Jetcopter first unveiled its concept for a lift fan aircraft in November 2018. The design marks a significant departure from both existing helicopters and the majority of eVTOL models currently in the works. At Germany's Aero Friedrichshafen show in April 2019, the company exhibited a full-scale mockup of the aircraft but it has yet to publish any clear timeline for the development.
Jetcopter's technology differentiator is the use of two six-feet centrifugal air turbines positioned above the fuselage. These are powered by a hybrid combination of a pair of 500-hp automotive piston engines driving electric motors. These will generate 600 mph of airflow through the ducted fans with carbon fiber turbine blades to provide vertical lift and horizontal propulsion via ducts in the aircraft's short wings. According to company founder Donatas Skulskis, electrical power will not be a viable option for aircraft for at least 10 years because current batteries do not deliver sufficient power density relative to their weight. However, the Jetcopter will feature a small battery with sufficient power for up to 15 minutes during takeoff and this will then be recharged during horizontal flight by the piston engines in much the same way as for hybrid cars.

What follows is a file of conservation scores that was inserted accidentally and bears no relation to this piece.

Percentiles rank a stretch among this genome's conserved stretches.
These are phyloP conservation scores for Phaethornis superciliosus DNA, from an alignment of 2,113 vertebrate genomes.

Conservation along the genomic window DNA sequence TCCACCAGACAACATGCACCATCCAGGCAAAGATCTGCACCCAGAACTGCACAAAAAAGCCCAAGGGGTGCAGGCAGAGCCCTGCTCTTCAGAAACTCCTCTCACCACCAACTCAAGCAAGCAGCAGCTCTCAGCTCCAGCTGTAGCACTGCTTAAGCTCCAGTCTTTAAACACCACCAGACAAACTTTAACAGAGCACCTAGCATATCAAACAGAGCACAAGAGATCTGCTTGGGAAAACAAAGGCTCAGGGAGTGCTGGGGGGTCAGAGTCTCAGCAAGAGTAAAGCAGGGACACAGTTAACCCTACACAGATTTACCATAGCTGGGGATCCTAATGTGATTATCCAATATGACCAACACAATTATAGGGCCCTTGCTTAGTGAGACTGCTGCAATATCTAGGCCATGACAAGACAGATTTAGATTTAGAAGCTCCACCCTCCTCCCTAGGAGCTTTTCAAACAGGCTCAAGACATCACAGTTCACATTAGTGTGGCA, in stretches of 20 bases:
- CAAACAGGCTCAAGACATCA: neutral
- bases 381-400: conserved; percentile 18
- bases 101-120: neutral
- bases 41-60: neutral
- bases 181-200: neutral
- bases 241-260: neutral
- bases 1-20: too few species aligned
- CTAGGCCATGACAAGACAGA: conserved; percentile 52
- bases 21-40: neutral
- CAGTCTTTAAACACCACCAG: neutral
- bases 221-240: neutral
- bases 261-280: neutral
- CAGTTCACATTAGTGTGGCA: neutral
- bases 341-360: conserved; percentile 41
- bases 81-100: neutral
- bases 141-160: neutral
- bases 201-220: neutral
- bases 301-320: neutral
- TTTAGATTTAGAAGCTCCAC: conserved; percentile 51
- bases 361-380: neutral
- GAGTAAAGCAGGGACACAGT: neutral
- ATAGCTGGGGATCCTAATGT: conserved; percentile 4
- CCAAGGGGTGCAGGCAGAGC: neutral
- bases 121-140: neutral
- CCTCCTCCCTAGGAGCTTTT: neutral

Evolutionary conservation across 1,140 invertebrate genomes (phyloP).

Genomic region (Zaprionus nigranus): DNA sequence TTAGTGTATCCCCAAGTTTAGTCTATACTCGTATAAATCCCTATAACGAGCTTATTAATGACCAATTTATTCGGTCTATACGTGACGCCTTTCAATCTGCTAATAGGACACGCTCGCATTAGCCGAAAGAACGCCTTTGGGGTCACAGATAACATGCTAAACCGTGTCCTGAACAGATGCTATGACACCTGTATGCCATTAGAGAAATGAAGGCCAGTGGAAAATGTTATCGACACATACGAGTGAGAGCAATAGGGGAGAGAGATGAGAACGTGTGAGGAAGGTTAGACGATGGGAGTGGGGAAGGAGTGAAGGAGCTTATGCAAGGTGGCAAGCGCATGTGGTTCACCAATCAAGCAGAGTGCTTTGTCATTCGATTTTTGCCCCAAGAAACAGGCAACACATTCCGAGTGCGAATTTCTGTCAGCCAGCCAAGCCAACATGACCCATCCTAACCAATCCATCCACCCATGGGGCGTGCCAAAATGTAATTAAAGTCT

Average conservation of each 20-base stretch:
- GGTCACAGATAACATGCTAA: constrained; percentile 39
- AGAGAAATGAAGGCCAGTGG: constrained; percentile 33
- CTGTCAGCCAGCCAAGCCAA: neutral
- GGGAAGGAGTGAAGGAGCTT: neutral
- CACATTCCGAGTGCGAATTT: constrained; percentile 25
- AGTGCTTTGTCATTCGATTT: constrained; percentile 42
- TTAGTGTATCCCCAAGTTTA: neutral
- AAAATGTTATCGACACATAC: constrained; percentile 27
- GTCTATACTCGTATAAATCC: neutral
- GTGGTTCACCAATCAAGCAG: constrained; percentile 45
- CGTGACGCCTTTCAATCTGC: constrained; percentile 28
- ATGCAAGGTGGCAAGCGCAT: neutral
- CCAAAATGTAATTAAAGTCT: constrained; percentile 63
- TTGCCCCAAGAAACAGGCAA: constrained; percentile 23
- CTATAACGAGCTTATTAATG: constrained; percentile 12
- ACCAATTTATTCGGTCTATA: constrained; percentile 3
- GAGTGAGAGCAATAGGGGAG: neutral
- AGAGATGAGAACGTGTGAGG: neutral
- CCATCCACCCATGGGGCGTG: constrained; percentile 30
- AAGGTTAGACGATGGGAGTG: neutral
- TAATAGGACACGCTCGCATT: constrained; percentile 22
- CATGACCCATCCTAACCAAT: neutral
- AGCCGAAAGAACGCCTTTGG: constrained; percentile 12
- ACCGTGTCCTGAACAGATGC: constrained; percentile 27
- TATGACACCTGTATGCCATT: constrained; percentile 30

The company intends to pursue type certification rules under the new Special Condition guidelines published in July by the European Union Aviation Safety Agency. In September 2019, it said that it is seeking to raise an initial investment of $6 million to kick-start total development costs that are projected at $60 million.
More recently, the Jetcopter team has been working on a variety of alternative designs. These include a SD-500 model with a fixed-wing to support a longer range of up to around 1,000 miles and the SD-1000, which shows ducted fans within the center part of the fuselage.